When it comes to training and racing the mind is often the biggest obstacle triathletes have to overcome. For some training and racing is something they look forward to. They have made it a part of their world and they have been able to associate it with a positive. However for others just getting out the door can be their biggest foe.

This is especially the case in winter when it is cold, wet and miserable and also if they have been struggle with form or injuries. The easiest way to understand this is to think about the words you have running through your mind before each session. Are they associated with enthusiasm, excitement and want or doubt fear and trepidation?

If you are like many and it is the latter then the key is to find ways to override the brain, to refocus it on something that isn’t as fearful.

After years of repeated injuries going out for a run for me has become a thing I dread. The pain involved with each step, the fear of breaking down again and the woe of not being as fast as I know I can be have eventually taken their toll. Tuesday night’s especially filled me with dread as I knew what we were up for each night and I doubted I would be up for it.

Fortunately I have been able to find a way to override it. All I have to do is simply tell myself I don’t have to do the session. All I have to do is the warm up. After that I can make up my mind as to whether or not to continue. If I know I only have to do the warm up and then find out if I am up for the session I am far more positive about the night.

And in pretty much every instance (except for last week when the warm up told me I was tired) of late I have finished the warm up feeling great and ready to go.

Just like the old joke about how do you eat an elephant – one bite at a time, breaking a bigger event down into smaller more manageable parts is a simple way to control the situation. Those who focus on the whole inevitably become over awed and often fail to get started.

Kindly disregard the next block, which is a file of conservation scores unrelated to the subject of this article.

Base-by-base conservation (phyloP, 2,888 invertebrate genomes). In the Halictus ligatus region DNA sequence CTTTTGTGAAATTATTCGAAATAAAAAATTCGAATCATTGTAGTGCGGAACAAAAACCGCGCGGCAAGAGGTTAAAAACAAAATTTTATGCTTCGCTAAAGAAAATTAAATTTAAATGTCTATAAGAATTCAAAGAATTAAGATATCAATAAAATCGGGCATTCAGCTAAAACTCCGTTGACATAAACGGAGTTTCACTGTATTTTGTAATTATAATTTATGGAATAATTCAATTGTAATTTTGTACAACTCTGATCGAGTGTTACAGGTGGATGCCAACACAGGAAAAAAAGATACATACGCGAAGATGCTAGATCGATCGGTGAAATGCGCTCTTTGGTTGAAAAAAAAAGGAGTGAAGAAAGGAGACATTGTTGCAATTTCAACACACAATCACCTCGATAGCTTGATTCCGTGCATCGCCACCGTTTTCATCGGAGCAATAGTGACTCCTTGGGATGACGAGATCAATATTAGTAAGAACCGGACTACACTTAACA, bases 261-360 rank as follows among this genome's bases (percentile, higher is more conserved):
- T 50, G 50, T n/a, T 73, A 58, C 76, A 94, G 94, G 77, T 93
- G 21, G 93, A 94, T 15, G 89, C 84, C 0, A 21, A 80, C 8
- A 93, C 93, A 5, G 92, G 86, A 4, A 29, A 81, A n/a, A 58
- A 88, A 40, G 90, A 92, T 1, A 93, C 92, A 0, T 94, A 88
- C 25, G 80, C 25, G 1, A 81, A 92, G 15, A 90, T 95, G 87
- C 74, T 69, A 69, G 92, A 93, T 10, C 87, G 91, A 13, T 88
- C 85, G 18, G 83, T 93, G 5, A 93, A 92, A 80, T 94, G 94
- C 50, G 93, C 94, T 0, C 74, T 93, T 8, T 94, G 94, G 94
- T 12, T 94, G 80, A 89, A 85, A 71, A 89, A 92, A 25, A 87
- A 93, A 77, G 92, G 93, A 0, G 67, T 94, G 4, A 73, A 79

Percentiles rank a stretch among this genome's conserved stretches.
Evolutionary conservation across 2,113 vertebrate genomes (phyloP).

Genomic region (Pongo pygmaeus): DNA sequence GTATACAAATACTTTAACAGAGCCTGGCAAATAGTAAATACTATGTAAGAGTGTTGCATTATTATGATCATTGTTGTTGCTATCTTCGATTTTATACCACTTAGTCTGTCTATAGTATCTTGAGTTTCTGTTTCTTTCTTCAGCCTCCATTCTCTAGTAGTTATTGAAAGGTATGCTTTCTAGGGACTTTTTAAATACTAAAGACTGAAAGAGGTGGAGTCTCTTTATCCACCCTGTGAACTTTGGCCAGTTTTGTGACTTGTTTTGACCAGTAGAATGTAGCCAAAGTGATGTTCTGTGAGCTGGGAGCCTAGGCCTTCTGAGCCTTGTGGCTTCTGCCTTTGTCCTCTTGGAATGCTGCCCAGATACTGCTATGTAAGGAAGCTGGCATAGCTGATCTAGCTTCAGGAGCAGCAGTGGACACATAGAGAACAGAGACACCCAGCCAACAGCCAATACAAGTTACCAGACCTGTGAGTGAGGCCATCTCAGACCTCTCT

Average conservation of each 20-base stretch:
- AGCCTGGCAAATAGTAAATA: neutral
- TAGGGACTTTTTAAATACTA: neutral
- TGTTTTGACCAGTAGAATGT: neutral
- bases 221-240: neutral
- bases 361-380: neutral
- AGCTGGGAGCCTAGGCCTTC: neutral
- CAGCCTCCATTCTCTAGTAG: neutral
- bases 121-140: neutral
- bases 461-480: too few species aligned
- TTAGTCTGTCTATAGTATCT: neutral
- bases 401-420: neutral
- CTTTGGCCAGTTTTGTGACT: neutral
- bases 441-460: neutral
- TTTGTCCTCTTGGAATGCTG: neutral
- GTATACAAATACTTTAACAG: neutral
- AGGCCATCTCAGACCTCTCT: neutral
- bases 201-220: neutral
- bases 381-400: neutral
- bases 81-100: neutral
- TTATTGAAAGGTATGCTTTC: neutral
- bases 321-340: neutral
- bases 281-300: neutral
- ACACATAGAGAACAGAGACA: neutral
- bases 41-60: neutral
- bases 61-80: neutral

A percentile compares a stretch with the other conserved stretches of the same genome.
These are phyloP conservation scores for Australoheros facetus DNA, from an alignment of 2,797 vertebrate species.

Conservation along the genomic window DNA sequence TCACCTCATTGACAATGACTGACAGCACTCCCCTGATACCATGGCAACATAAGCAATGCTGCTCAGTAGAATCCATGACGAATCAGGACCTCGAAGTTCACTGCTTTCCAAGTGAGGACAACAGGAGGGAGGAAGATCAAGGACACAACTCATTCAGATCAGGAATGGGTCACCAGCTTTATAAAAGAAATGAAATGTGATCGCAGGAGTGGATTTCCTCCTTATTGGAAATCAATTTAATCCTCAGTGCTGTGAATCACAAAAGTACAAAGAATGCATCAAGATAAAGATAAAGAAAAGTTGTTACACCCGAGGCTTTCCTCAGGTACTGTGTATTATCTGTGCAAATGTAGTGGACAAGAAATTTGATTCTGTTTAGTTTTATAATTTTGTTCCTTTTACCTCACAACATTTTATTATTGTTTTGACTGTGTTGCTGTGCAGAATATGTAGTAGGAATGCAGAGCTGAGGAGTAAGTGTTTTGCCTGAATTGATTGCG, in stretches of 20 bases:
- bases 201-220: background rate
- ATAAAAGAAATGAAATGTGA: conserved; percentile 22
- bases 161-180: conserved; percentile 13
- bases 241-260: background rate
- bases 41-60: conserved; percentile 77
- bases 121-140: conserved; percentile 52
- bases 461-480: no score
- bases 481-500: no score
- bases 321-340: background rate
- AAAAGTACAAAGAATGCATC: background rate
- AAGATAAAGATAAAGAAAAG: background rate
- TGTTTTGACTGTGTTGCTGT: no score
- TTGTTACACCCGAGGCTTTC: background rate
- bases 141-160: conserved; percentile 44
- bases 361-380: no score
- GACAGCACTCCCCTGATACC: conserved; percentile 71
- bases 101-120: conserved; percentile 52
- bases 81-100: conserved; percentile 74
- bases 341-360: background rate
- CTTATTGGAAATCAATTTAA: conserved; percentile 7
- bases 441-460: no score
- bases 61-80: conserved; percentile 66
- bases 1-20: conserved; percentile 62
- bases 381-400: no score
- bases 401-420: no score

Likewise those who succeed are also able to focus on a positive emotion/experience they will get from finishing the session. It could just be the buzz of adrenalin you get from working hard, or it could be from seeing your numbers post session or filling them in your diary, associate the session with a positive and you are more likely to succeed. Maybe that is why the coffee or beer post ride or run have become ingrained as a key part of Laker training.

So with another month or so of colder wetter weather ahead of us, investing time into your thinking is a valuable training session. The skills you learn can then be applied to racing. This is why we use things like a 5km TT to provide opportunities for people to learn about their mind as well as their fitness and pacing strategies

The following picture highlights the science behind how our mind works and how, if we harness certain chemical pathways, we can get it working for us. Just remember you are the one in charge of how you feel, but it does take a bit of work to get things on the right pathway. And when you look at the list a triathlon training session can tick off most of these, by- ticking boxes, sharing a coffee, having fun and working hard.

Happy training.

Published by westlakelakers

WEB Administrator for the - The Lakers are one of South Australia’s oldest clubs, formed 30 years ago.

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